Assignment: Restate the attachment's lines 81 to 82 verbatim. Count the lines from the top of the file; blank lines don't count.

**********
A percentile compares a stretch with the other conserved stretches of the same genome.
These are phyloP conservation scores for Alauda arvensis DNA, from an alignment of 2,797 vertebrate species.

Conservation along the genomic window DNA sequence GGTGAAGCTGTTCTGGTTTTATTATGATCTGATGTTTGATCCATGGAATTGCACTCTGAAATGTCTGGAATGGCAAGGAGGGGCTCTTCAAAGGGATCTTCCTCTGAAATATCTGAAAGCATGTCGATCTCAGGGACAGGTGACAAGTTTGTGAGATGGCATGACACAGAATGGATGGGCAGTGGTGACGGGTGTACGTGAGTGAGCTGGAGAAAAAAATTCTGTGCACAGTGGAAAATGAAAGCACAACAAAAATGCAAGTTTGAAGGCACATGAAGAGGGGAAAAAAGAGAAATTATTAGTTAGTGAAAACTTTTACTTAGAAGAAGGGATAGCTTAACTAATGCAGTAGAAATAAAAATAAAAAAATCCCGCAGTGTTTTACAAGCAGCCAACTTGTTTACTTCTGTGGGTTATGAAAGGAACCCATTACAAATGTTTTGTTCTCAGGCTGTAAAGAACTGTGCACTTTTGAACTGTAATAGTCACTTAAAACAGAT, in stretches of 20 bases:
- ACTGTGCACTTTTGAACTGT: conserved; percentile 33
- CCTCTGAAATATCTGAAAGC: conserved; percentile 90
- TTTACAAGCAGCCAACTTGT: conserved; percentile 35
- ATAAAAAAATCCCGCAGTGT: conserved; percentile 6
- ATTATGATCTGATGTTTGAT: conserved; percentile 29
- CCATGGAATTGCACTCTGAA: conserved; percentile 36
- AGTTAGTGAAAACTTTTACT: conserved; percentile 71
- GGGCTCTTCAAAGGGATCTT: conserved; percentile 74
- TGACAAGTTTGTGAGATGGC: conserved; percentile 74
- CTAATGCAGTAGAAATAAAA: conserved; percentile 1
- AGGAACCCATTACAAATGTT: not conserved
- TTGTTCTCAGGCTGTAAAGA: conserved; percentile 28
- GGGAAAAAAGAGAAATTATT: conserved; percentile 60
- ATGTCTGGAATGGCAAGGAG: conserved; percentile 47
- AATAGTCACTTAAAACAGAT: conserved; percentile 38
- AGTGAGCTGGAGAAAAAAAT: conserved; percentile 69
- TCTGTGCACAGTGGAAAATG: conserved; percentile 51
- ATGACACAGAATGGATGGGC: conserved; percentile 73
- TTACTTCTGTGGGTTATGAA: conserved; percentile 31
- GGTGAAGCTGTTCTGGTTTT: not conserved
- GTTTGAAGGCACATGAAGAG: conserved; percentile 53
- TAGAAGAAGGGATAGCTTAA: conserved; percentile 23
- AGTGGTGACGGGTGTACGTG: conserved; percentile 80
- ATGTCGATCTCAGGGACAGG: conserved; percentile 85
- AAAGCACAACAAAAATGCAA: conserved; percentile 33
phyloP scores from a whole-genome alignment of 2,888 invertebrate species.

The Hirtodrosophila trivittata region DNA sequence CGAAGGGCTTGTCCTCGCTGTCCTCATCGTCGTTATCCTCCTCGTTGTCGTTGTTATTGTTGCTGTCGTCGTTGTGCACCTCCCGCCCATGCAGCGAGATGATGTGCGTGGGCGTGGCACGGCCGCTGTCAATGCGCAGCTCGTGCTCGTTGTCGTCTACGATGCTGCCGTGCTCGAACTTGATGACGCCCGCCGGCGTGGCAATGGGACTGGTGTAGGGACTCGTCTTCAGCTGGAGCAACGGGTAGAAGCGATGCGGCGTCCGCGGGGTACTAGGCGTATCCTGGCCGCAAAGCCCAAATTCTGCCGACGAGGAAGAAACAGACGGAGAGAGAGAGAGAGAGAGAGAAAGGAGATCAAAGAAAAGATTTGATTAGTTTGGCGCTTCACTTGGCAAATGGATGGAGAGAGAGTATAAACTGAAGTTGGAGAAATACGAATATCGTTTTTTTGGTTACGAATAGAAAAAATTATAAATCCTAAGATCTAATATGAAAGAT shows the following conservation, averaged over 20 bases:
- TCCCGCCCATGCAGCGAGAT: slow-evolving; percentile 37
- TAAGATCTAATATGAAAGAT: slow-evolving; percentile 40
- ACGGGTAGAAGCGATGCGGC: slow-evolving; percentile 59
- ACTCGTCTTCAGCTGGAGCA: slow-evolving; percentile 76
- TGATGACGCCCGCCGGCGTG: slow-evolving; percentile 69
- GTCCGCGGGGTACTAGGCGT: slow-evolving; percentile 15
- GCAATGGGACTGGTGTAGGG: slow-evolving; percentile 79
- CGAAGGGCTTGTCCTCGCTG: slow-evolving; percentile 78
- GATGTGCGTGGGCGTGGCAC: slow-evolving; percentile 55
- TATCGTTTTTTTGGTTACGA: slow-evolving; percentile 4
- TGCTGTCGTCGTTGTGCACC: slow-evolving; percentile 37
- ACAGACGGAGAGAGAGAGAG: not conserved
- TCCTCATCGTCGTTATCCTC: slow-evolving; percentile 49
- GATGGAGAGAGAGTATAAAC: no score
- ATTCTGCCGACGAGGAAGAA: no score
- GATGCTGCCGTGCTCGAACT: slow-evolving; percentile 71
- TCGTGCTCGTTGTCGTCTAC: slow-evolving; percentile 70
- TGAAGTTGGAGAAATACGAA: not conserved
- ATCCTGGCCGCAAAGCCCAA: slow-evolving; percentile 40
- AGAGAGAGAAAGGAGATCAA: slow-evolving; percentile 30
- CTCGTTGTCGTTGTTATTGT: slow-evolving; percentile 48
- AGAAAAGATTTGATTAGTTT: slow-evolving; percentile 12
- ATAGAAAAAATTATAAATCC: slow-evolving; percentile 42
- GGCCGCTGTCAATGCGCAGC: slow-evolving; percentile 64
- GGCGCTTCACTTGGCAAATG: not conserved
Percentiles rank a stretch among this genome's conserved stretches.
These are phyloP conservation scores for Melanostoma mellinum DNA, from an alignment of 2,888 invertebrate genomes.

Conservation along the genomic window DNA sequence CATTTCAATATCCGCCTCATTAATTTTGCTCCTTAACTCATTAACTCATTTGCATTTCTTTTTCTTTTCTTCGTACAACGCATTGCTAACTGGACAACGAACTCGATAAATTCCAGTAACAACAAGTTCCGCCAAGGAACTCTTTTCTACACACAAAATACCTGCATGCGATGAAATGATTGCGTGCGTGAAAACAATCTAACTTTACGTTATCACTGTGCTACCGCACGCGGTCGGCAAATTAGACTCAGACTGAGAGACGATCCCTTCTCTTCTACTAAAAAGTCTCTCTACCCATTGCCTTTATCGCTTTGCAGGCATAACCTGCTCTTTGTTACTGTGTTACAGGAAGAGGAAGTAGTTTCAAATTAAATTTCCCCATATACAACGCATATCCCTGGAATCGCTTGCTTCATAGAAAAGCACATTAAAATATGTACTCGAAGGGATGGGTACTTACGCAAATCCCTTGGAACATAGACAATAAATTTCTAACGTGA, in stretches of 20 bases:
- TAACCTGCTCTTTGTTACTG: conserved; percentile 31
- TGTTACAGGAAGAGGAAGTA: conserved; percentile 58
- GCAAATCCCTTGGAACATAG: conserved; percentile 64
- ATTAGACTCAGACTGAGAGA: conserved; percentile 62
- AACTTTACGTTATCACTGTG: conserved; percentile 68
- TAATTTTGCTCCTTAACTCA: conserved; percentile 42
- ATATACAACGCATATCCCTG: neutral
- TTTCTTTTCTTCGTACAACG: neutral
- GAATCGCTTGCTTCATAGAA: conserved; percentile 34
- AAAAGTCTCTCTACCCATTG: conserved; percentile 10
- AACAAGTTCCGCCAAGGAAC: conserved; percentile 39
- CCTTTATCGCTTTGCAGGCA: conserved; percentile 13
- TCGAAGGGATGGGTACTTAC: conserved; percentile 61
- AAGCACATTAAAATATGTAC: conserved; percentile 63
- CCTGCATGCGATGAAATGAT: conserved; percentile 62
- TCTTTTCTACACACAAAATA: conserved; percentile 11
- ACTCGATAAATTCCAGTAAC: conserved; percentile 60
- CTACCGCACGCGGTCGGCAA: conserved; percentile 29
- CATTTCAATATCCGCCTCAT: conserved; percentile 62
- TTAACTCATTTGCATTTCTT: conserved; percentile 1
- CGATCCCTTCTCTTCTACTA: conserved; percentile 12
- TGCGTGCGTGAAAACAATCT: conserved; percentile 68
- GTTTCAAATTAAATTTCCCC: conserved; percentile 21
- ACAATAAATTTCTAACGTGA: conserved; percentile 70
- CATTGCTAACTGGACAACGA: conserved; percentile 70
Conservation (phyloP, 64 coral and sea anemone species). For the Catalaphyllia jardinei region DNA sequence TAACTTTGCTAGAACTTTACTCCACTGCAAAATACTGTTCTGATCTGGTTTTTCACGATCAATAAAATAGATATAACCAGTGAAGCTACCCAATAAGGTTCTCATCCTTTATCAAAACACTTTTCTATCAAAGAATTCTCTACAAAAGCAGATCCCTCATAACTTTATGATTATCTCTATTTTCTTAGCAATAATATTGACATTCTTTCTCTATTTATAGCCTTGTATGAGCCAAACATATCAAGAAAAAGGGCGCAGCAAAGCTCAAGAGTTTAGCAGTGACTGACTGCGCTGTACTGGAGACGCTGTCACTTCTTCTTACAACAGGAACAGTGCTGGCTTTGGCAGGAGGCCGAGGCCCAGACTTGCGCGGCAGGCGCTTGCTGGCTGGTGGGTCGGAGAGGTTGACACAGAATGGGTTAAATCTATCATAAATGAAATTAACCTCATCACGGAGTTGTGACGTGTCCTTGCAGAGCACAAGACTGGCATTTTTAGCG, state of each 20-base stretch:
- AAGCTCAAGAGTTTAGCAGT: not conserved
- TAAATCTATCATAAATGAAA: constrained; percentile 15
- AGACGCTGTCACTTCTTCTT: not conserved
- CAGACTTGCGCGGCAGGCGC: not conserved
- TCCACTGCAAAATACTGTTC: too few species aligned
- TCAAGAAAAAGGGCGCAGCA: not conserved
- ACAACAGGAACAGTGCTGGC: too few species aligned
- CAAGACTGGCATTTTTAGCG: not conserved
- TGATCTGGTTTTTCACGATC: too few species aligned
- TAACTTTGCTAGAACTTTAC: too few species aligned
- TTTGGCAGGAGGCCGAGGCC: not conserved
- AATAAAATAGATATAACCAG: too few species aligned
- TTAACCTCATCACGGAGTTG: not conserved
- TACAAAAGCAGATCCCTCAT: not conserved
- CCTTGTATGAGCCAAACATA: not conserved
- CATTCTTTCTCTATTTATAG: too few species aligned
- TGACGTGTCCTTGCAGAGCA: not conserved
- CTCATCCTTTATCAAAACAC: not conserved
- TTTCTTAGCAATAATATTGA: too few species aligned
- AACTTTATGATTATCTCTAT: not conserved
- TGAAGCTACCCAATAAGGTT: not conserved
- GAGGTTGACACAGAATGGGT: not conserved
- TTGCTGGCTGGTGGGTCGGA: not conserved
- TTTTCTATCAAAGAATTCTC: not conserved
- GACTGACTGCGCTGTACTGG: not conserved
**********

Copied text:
- GTTTCAAATTAAATTTCCCC: conserved; percentile 21
- ACAATAAATTTCTAACGTGA: conserved; percentile 70